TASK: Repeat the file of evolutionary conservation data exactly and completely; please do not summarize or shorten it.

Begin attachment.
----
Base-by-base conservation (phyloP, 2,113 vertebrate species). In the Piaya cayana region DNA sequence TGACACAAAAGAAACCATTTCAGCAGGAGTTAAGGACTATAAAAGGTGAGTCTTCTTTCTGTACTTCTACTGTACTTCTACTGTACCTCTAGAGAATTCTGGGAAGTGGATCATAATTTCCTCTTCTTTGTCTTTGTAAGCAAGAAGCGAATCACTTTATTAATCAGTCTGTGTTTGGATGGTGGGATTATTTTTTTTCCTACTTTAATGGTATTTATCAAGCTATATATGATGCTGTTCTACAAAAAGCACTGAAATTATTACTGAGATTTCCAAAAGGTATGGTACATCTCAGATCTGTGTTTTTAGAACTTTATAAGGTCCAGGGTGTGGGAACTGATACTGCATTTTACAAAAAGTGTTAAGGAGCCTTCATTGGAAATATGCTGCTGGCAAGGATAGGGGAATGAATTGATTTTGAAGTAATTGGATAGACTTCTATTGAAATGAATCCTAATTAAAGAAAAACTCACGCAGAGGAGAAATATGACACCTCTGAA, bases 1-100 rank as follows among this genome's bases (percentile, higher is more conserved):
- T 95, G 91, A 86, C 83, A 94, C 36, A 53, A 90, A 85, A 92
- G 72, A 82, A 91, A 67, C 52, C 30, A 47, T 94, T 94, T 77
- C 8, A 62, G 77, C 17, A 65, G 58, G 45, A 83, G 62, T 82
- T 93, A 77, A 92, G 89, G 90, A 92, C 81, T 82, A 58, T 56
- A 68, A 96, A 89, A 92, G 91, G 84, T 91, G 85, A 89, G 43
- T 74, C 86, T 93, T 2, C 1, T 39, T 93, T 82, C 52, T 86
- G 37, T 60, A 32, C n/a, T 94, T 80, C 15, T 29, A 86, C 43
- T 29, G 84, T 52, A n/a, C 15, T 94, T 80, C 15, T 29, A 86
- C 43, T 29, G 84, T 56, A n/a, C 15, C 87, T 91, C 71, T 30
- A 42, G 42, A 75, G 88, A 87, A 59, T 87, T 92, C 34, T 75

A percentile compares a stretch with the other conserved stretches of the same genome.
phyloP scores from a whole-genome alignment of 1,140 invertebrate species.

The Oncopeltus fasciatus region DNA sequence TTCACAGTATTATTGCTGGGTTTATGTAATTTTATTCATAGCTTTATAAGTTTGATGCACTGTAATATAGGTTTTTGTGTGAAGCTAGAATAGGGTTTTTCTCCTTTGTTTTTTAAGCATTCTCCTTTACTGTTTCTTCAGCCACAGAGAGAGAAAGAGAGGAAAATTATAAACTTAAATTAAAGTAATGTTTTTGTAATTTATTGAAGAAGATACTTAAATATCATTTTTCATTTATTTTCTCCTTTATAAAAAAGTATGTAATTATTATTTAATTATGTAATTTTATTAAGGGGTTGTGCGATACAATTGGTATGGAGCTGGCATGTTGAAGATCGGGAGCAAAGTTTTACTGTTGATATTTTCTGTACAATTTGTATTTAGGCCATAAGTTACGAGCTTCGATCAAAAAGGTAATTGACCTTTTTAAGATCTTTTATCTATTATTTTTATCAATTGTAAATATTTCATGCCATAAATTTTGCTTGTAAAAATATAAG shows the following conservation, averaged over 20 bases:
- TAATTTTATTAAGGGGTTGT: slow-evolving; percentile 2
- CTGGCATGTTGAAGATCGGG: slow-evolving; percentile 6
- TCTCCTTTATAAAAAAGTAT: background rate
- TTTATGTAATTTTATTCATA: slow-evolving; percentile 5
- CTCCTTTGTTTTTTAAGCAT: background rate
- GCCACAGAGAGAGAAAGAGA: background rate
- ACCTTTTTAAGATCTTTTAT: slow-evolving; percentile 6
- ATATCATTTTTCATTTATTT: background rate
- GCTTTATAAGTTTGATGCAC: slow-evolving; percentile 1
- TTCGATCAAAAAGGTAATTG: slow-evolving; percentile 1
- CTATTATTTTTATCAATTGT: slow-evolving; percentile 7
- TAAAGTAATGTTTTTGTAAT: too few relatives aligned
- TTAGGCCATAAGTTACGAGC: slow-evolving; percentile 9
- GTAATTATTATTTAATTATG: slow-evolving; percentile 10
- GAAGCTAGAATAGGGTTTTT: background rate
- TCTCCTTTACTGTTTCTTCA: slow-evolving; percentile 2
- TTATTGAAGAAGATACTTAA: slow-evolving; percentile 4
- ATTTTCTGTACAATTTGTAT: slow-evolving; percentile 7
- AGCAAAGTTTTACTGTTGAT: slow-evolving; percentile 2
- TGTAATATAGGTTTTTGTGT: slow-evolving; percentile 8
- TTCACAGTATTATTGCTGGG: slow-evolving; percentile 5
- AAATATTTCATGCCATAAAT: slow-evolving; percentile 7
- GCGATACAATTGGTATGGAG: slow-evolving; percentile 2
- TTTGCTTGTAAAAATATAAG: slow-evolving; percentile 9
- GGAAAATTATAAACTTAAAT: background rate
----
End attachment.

Base-by-base conservation (phyloP, 2,113 vertebrate species). In the Piaya cayana region DNA sequence TGACACAAAAGAAACCATTTCAGCAGGAGTTAAGGACTATAAAAGGTGAGTCTTCTTTCTGTACTTCTACTGTACTTCTACTGTACCTCTAGAGAATTCTGGGAAGTGGATCATAATTTCCTCTTCTTTGTCTTTGTAAGCAAGAAGCGAATCACTTTATTAATCAGTCTGTGTTTGGATGGTGGGATTATTTTTTTTCCTACTTTAATGGTATTTATCAAGCTATATATGATGCTGTTCTACAAAAAGCACTGAAATTATTACTGAGATTTCCAAAAGGTATGGTACATCTCAGATCTGTGTTTTTAGAACTTTATAAGGTCCAGGGTGTGGGAACTGATACTGCATTTTACAAAAAGTGTTAAGGAGCCTTCATTGGAAATATGCTGCTGGCAAGGATAGGGGAATGAATTGATTTTGAAGTAATTGGATAGACTTCTATTGAAATGAATCCTAATTAAAGAAAAACTCACGCAGAGGAGAAATATGACACCTCTGAA, bases 1-100 rank as follows among this genome's bases (percentile, higher is more conserved):
- T 95, G 91, A 86, C 83, A 94, C 36, A 53, A 90, A 85, A 92
- G 72, A 82, A 91, A 67, C 52, C 30, A 47, T 94, T 94, T 77
- C 8, A 62, G 77, C 17, A 65, G 58, G 45, A 83, G 62, T 82
- T 93, A 77, A 92, G 89, G 90, A 92, C 81, T 82, A 58, T 56
- A 68, A 96, A 89, A 92, G 91, G 84, T 91, G 85, A 89, G 43
- T 74, C 86, T 93, T 2, C 1, T 39, T 93, T 82, C 52, T 86
- G 37, T 60, A 32, C n/a, T 94, T 80, C 15, T 29, A 86, C 43
- T 29, G 84, T 52, A n/a, C 15, T 94, T 80, C 15, T 29, A 86
- C 43, T 29, G 84, T 56, A n/a, C 15, C 87, T 91, C 71, T 30
- A 42, G 42, A 75, G 88, A 87, A 59, T 87, T 92, C 34, T 75

A percentile compares a stretch with the other conserved stretches of the same genome.
phyloP scores from a whole-genome alignment of 1,140 invertebrate species.

The Oncopeltus fasciatus region DNA sequence TTCACAGTATTATTGCTGGGTTTATGTAATTTTATTCATAGCTTTATAAGTTTGATGCACTGTAATATAGGTTTTTGTGTGAAGCTAGAATAGGGTTTTTCTCCTTTGTTTTTTAAGCATTCTCCTTTACTGTTTCTTCAGCCACAGAGAGAGAAAGAGAGGAAAATTATAAACTTAAATTAAAGTAATGTTTTTGTAATTTATTGAAGAAGATACTTAAATATCATTTTTCATTTATTTTCTCCTTTATAAAAAAGTATGTAATTATTATTTAATTATGTAATTTTATTAAGGGGTTGTGCGATACAATTGGTATGGAGCTGGCATGTTGAAGATCGGGAGCAAAGTTTTACTGTTGATATTTTCTGTACAATTTGTATTTAGGCCATAAGTTACGAGCTTCGATCAAAAAGGTAATTGACCTTTTTAAGATCTTTTATCTATTATTTTTATCAATTGTAAATATTTCATGCCATAAATTTTGCTTGTAAAAATATAAG shows the following conservation, averaged over 20 bases:
- TAATTTTATTAAGGGGTTGT: slow-evolving; percentile 2
- CTGGCATGTTGAAGATCGGG: slow-evolving; percentile 6
- TCTCCTTTATAAAAAAGTAT: background rate
- TTTATGTAATTTTATTCATA: slow-evolving; percentile 5
- CTCCTTTGTTTTTTAAGCAT: background rate
- GCCACAGAGAGAGAAAGAGA: background rate
- ACCTTTTTAAGATCTTTTAT: slow-evolving; percentile 6
- ATATCATTTTTCATTTATTT: background rate
- GCTTTATAAGTTTGATGCAC: slow-evolving; percentile 1
- TTCGATCAAAAAGGTAATTG: slow-evolving; percentile 1
- CTATTATTTTTATCAATTGT: slow-evolving; percentile 7
- TAAAGTAATGTTTTTGTAAT: too few relatives aligned
- TTAGGCCATAAGTTACGAGC: slow-evolving; percentile 9
- GTAATTATTATTTAATTATG: slow-evolving; percentile 10
- GAAGCTAGAATAGGGTTTTT: background rate
- TCTCCTTTACTGTTTCTTCA: slow-evolving; percentile 2
- TTATTGAAGAAGATACTTAA: slow-evolving; percentile 4
- ATTTTCTGTACAATTTGTAT: slow-evolving; percentile 7
- AGCAAAGTTTTACTGTTGAT: slow-evolving; percentile 2
- TGTAATATAGGTTTTTGTGT: slow-evolving; percentile 8
- TTCACAGTATTATTGCTGGG: slow-evolving; percentile 5
- AAATATTTCATGCCATAAAT: slow-evolving; percentile 7
- GCGATACAATTGGTATGGAG: slow-evolving; percentile 2
- TTTGCTTGTAAAAATATAAG: slow-evolving; percentile 9
- GGAAAATTATAAACTTAAAT: background rate